Thee Oh Sees – Floating Coffin

Another year, another new album from Thee Oh Sees. Wasn’t it just yesterday that I reviewed their last LP, the excellent Putrifiers II? Really, not all that  much has changed in the world since Thee Oh Sees last shared a new release. Then again, seven months in John Dwyer time is like five years for the rest of us. thee-oh-sees-floating-coffin-600-e1359414491142

Thee Oh Sees have released an astonishing seven studio albums since 2008, including their most recent, Floating Coffin (you’d think they were filling a quota or something). With a track record like that, it should be hard to stay relevant, but the veteran San Fran rockers manage to do it time and time again. In fact, they make it look easy, because each subsequent release is received just as well, if not better, than the one before it. This applies to Floating Coffin, and then some.

Opening track “I Come From the Mountain” attacks our ears much in the same way that the album’s cover art assaults our eyes (take strawberries off my grocery list, please). There’s a menacing grin behind each track on Floating Coffin, and yet, it’s clearly all in good fun. Despite its quick, aggressive beat, try not to crack a smile while jamming to “I Come From the Mountain,” while riding along that garage-y surf rock wave. Next up is “Toe Cutter- Thumb Buster,” which is nonsensically titled but demands your attention; a thoroughly shocking, sharp guitar cuts through the track like a buzz saw, dripping and oozing its fuzz all over a trippy psych background. Floating Coffin is a genre-bender, but it’s also a display of the band’s impressive prowess within their noted psych-rock niche; “Night Crawler” is a slow, warped foot-stomper,  while “No Spell” enchants with a quiet, pulsating power.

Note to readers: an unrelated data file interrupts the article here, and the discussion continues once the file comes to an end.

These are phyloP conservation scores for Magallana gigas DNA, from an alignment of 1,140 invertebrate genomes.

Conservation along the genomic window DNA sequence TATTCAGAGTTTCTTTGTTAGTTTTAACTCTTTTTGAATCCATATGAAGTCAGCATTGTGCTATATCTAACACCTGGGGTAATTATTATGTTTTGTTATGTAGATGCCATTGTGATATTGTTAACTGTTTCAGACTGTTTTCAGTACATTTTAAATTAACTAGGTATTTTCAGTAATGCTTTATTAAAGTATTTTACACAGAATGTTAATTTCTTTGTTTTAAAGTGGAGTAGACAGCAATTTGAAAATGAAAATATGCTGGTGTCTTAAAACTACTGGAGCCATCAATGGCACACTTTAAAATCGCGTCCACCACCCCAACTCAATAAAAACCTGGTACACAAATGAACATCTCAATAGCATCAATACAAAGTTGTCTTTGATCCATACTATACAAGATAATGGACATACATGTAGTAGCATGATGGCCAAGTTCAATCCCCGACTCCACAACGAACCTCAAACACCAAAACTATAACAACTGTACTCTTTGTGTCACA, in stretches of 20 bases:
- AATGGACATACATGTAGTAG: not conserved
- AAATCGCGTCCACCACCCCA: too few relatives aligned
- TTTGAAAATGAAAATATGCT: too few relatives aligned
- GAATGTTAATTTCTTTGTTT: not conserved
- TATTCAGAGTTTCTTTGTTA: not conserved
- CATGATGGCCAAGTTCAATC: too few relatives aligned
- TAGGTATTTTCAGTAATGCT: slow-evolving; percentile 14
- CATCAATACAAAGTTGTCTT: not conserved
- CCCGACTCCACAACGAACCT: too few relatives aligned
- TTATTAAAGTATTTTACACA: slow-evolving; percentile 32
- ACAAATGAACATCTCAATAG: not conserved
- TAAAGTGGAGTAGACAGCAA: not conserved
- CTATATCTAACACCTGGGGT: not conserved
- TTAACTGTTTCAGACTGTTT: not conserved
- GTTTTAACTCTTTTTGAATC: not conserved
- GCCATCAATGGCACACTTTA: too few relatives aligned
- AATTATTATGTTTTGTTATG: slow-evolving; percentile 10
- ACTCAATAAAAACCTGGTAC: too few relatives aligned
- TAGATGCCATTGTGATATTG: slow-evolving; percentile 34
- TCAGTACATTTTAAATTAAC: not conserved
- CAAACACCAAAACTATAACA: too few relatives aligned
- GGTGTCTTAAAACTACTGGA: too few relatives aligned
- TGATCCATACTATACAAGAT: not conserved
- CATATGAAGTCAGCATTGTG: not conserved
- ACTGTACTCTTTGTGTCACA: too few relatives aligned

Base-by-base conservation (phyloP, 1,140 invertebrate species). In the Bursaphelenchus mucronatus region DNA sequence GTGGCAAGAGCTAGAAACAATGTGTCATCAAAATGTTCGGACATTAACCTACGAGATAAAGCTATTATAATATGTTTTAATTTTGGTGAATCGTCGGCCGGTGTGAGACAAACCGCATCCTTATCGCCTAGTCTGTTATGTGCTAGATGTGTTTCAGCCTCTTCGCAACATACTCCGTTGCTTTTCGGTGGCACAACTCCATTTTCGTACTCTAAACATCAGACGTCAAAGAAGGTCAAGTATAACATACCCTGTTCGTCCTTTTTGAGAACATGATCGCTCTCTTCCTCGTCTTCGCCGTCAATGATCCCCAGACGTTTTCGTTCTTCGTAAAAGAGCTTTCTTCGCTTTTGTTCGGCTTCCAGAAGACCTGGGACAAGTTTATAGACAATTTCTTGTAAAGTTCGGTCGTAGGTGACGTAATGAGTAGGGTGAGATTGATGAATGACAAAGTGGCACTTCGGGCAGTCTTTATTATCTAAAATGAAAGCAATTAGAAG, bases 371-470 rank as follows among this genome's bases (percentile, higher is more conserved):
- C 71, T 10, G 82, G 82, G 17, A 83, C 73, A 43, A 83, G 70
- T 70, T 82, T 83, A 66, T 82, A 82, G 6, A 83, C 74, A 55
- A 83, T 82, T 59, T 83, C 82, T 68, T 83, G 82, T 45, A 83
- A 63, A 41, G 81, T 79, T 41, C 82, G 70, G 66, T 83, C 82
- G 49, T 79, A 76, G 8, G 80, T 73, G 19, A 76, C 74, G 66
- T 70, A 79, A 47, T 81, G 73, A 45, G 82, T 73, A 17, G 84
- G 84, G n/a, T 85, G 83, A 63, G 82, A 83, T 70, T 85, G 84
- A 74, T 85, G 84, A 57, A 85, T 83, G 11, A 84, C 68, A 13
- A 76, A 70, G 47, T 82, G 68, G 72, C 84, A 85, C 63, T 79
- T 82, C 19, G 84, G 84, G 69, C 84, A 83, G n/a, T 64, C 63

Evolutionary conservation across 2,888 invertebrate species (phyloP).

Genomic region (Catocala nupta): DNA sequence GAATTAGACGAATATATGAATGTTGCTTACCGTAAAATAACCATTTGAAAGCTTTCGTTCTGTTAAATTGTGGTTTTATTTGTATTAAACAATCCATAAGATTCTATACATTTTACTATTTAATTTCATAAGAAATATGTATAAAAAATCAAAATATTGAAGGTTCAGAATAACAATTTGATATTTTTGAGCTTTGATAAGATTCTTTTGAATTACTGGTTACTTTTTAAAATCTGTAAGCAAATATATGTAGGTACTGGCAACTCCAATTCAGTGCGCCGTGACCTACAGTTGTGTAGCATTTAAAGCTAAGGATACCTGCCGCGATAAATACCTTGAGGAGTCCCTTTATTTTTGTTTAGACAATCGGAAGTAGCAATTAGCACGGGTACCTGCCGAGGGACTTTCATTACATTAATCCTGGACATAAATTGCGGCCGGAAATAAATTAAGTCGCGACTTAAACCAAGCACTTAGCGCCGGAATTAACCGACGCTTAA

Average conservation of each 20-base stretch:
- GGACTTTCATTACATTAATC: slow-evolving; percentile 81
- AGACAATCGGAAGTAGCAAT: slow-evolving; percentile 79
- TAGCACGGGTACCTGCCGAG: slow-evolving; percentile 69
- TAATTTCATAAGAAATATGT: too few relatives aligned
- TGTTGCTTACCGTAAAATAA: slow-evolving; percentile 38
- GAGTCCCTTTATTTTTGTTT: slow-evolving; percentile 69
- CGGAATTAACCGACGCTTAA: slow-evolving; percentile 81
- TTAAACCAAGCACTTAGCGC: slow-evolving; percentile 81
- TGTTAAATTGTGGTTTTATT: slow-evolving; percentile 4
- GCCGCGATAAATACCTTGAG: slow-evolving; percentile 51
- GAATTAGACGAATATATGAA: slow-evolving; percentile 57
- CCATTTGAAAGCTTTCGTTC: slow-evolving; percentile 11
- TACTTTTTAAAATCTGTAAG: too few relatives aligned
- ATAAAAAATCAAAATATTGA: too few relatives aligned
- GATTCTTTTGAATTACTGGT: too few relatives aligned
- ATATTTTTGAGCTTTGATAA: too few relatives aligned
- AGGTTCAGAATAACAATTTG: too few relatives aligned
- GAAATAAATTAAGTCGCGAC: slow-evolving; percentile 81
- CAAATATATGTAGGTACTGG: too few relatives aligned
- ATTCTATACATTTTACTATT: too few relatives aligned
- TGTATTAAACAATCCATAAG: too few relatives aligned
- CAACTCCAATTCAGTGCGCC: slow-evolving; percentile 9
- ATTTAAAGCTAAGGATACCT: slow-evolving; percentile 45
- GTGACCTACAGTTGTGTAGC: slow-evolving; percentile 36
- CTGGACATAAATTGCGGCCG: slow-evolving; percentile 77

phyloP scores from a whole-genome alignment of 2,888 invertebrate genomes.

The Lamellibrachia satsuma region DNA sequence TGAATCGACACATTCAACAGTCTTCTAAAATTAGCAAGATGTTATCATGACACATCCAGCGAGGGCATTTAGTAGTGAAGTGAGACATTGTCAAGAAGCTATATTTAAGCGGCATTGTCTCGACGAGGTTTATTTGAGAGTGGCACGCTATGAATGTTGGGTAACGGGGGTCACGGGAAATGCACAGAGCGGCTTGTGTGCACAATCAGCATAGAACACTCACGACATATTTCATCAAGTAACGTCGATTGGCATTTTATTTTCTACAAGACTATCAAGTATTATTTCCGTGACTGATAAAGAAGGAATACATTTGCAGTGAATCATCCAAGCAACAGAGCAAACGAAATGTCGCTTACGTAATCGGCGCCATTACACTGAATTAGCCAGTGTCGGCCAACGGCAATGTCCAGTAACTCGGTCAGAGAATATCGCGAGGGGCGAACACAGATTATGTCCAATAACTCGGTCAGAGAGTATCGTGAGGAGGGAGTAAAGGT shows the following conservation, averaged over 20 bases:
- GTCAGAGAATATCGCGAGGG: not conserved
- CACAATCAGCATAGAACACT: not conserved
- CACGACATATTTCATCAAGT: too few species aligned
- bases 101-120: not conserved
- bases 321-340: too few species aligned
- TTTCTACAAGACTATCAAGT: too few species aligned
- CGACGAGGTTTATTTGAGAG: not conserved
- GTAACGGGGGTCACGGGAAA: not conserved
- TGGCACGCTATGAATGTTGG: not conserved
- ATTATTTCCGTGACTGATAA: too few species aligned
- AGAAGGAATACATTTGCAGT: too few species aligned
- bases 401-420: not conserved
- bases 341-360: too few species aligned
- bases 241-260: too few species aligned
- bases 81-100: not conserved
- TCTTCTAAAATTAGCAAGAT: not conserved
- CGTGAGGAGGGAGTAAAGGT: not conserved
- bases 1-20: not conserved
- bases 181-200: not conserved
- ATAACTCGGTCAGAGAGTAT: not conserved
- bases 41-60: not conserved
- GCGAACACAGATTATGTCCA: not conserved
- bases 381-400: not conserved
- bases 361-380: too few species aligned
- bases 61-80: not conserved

But the devil’s in the details where Floating Coffin is concerned. It’s obvious that frontman John Dwyer never runs out of ideas or influences and, no matter how bizarre or obscure they might be, we listeners always find ways to relate. This has never been more true than on closing track “Minotaur,” which features some of the greatest sounds Thee Oh Sees have ever strung together. Dark, dingy, yet undeniably razor-sharp, the song’s beat trudges along through the same murky maze as its hopeless narrator. While the black fairy-tale closes the book on Floating Coffin with a somber note, the future looks undeniably bright for Thee Oh Sees. Usually, it’s easy to declare a particular band’s new album as their “best work to date.” That’s because most bands I write about have three, four, maybe five releases under their belt. We’re twelve (or so) albums in with Thee Oh Sees, but somehow, that statement doesn’t feel any less valid.

4.5 / 5 bars

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